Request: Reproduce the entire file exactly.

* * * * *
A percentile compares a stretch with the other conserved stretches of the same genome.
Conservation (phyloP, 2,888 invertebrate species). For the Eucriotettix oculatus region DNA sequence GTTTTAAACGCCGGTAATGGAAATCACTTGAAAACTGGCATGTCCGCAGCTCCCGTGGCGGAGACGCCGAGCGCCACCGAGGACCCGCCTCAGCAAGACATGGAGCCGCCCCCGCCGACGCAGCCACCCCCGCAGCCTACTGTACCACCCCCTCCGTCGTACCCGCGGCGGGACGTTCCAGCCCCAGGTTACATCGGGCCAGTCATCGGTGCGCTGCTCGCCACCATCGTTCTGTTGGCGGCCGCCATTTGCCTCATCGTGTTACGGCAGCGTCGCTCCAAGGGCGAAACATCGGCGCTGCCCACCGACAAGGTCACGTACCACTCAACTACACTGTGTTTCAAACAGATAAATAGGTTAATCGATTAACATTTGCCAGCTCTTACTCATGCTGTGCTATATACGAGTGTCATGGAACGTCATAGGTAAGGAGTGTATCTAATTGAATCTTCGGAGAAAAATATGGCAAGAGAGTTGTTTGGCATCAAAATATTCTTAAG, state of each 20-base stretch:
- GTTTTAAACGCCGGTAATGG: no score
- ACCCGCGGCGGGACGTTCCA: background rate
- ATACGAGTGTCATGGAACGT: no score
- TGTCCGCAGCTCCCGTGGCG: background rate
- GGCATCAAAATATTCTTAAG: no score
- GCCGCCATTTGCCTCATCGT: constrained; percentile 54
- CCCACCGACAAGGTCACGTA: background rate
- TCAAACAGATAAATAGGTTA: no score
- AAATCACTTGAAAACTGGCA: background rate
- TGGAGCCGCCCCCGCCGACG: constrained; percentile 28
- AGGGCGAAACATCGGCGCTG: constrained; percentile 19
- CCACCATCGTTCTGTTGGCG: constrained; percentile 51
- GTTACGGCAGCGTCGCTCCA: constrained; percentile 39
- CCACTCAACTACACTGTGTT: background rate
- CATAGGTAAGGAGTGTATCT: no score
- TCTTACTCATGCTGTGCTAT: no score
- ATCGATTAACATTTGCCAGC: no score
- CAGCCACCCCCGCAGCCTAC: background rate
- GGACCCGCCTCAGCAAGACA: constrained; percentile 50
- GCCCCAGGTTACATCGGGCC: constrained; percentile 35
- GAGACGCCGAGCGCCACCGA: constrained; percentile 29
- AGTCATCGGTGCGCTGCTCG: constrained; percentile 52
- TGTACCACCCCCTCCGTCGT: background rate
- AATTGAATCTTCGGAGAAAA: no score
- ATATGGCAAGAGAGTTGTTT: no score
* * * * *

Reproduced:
A percentile compares a stretch with the other conserved stretches of the same genome.
Conservation (phyloP, 2,888 invertebrate species). For the Eucriotettix oculatus region DNA sequence GTTTTAAACGCCGGTAATGGAAATCACTTGAAAACTGGCATGTCCGCAGCTCCCGTGGCGGAGACGCCGAGCGCCACCGAGGACCCGCCTCAGCAAGACATGGAGCCGCCCCCGCCGACGCAGCCACCCCCGCAGCCTACTGTACCACCCCCTCCGTCGTACCCGCGGCGGGACGTTCCAGCCCCAGGTTACATCGGGCCAGTCATCGGTGCGCTGCTCGCCACCATCGTTCTGTTGGCGGCCGCCATTTGCCTCATCGTGTTACGGCAGCGTCGCTCCAAGGGCGAAACATCGGCGCTGCCCACCGACAAGGTCACGTACCACTCAACTACACTGTGTTTCAAACAGATAAATAGGTTAATCGATTAACATTTGCCAGCTCTTACTCATGCTGTGCTATATACGAGTGTCATGGAACGTCATAGGTAAGGAGTGTATCTAATTGAATCTTCGGAGAAAAATATGGCAAGAGAGTTGTTTGGCATCAAAATATTCTTAAG, state of each 20-base stretch:
- GTTTTAAACGCCGGTAATGG: no score
- ACCCGCGGCGGGACGTTCCA: background rate
- ATACGAGTGTCATGGAACGT: no score
- TGTCCGCAGCTCCCGTGGCG: background rate
- GGCATCAAAATATTCTTAAG: no score
- GCCGCCATTTGCCTCATCGT: constrained; percentile 54
- CCCACCGACAAGGTCACGTA: background rate
- TCAAACAGATAAATAGGTTA: no score
- AAATCACTTGAAAACTGGCA: background rate
- TGGAGCCGCCCCCGCCGACG: constrained; percentile 28
- AGGGCGAAACATCGGCGCTG: constrained; percentile 19
- CCACCATCGTTCTGTTGGCG: constrained; percentile 51
- GTTACGGCAGCGTCGCTCCA: constrained; percentile 39
- CCACTCAACTACACTGTGTT: background rate
- CATAGGTAAGGAGTGTATCT: no score
- TCTTACTCATGCTGTGCTAT: no score
- ATCGATTAACATTTGCCAGC: no score
- CAGCCACCCCCGCAGCCTAC: background rate
- GGACCCGCCTCAGCAAGACA: constrained; percentile 50
- GCCCCAGGTTACATCGGGCC: constrained; percentile 35
- GAGACGCCGAGCGCCACCGA: constrained; percentile 29
- AGTCATCGGTGCGCTGCTCG: constrained; percentile 52
- TGTACCACCCCCTCCGTCGT: background rate
- AATTGAATCTTCGGAGAAAA: no score
- ATATGGCAAGAGAGTTGTTT: no score